In the winter of 1077, German King Henry IV trudged through a snowy mountain pass in the Italian Alps.
He was headed for the village of Canossa in northern Italy, on a mission to win forgiveness from Pope Gregory VII. A few months earlier, Gregory had excommunicated Henry over a power struggle between the two men. Henry had wanted to appoint his own local bishops. The pope refused to allow it.
When Henry — who would eventually be made the Holy Roman Emperor — arrived at Canossa, he stood outside the pope's castle for three days. On day three, the pope emerged and absolved Henry with a papal kiss.
Historian Tom Holland tells All Things Considered host Guy Raz that Henry's journey to Canossa was "an episode as fateful as any in Europe's history." He calls it Europe's first great revolution.
The story is the backdrop to Holland's new book The Forge of Christendom: The End of Days and the Epic Rise of the West. It's an account of Europe in the years before and after the turn of the first millennium.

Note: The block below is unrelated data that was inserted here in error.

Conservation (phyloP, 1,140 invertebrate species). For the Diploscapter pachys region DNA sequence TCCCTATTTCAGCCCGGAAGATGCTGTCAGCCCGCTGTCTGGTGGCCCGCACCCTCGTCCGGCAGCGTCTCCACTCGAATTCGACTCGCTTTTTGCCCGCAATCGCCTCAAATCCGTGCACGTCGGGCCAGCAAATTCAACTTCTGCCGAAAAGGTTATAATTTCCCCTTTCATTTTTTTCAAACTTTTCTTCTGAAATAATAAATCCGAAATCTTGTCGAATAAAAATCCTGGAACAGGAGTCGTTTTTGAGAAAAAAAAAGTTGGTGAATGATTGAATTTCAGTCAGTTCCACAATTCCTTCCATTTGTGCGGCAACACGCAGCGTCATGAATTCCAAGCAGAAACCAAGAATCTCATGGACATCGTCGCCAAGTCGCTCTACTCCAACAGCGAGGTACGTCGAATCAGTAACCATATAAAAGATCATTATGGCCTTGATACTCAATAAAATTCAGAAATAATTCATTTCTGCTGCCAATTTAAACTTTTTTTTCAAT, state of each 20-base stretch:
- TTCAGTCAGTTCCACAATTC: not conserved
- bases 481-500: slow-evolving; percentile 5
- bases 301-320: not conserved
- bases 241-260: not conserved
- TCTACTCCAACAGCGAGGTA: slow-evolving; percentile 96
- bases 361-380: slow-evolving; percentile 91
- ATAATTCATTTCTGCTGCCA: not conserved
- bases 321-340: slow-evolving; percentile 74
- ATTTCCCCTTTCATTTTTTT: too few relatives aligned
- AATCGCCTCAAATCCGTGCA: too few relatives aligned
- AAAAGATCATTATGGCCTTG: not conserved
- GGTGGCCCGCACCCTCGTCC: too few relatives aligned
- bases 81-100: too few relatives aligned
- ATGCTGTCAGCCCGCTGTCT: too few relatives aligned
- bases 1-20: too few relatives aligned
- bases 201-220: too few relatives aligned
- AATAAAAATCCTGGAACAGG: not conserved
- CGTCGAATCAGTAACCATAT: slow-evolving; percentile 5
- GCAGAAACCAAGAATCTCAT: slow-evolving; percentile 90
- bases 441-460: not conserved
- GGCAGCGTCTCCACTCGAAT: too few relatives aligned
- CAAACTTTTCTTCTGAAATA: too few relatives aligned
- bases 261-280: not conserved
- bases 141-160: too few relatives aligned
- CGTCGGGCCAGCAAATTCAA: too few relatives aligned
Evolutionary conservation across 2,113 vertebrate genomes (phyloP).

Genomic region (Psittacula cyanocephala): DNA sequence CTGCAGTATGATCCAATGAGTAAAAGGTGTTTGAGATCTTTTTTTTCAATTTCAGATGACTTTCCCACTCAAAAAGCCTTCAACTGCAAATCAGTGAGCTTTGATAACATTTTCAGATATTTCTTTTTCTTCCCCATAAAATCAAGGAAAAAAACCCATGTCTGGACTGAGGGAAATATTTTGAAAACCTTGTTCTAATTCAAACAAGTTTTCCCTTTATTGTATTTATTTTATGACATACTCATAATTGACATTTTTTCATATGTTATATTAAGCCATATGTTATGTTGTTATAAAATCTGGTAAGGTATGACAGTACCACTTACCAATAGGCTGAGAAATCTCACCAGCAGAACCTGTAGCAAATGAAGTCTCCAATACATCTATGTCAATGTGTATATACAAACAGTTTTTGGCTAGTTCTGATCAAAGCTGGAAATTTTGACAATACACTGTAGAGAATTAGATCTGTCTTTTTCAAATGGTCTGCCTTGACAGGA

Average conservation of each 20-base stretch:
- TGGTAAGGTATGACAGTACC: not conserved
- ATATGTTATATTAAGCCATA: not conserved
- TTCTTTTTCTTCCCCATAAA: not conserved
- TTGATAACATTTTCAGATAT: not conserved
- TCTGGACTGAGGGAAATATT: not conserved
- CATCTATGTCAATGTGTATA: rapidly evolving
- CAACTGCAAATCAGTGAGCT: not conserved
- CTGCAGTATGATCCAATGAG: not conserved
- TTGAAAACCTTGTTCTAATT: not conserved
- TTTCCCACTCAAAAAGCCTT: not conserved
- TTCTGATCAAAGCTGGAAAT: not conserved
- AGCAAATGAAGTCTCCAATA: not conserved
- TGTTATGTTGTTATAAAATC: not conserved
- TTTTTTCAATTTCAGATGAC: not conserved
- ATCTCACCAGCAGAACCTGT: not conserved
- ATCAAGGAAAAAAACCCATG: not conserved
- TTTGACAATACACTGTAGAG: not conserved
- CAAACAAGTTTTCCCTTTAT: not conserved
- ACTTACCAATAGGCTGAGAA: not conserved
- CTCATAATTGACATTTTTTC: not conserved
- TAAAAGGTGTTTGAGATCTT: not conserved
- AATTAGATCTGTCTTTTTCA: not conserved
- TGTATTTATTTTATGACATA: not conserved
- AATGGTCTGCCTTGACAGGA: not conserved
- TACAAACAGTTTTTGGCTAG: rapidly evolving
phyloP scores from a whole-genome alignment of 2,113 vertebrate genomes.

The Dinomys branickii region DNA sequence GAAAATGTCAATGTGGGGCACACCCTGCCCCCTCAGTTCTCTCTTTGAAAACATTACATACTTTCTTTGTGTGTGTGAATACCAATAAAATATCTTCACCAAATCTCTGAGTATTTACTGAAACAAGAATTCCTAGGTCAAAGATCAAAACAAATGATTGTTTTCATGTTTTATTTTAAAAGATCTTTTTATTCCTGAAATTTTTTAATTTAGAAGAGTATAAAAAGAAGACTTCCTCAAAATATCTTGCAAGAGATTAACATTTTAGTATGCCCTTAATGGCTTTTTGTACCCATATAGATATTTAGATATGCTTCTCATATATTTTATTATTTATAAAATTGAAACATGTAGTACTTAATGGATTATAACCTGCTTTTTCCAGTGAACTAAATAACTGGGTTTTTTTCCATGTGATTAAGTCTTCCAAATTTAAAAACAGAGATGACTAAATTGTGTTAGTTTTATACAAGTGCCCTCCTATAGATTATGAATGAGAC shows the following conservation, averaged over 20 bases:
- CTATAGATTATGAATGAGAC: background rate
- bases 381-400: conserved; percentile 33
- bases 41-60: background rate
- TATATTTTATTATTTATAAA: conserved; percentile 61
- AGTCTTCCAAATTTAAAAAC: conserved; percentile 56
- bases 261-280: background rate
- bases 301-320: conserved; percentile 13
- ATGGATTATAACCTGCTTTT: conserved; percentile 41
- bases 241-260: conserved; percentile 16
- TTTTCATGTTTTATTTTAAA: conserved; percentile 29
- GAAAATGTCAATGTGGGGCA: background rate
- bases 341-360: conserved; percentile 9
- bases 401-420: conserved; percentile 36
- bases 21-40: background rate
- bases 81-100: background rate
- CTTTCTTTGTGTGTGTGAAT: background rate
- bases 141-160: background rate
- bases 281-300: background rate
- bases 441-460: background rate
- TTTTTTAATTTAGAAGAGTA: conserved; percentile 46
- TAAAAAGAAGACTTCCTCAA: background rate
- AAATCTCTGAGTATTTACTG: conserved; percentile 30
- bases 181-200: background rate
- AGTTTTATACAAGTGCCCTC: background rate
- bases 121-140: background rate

Henry IV presumed that he had not only the right but also the duty to poke his nose in the affairs of the church, Holland says. Gregory's victory intended to assure that the business of the church was of the church alone.
Paradoxically, the incident, known as the "Investiture Crisis," eventually led to the idea of separation of church and state.
Holland says the period was a time of premillennial angst among Europe's religious figures and widespread fear of the end of days.
There were people in the 10th century who were bracing themselves for the worst, Holland says.
When the apocalypse failed to occur, Holland says, European clerics and petty aristocrats began to come to terms with the idea of building a "New Jerusalem" in Europe. It was from that idea that some of Europe's medieval institutions emerged.
For example, it was in this period that Fulk Nerra, "the black Count of Anjou" in France, pioneered the construction of castles, giving him unrivaled power. Nerra recruited local bodyguards — "mail-clad thugs," as Holland calls them — who would come to be known as "chevaliers," or knights.
It's a period that eventually led to the secularization of Europe — but not for another several bloody centuries.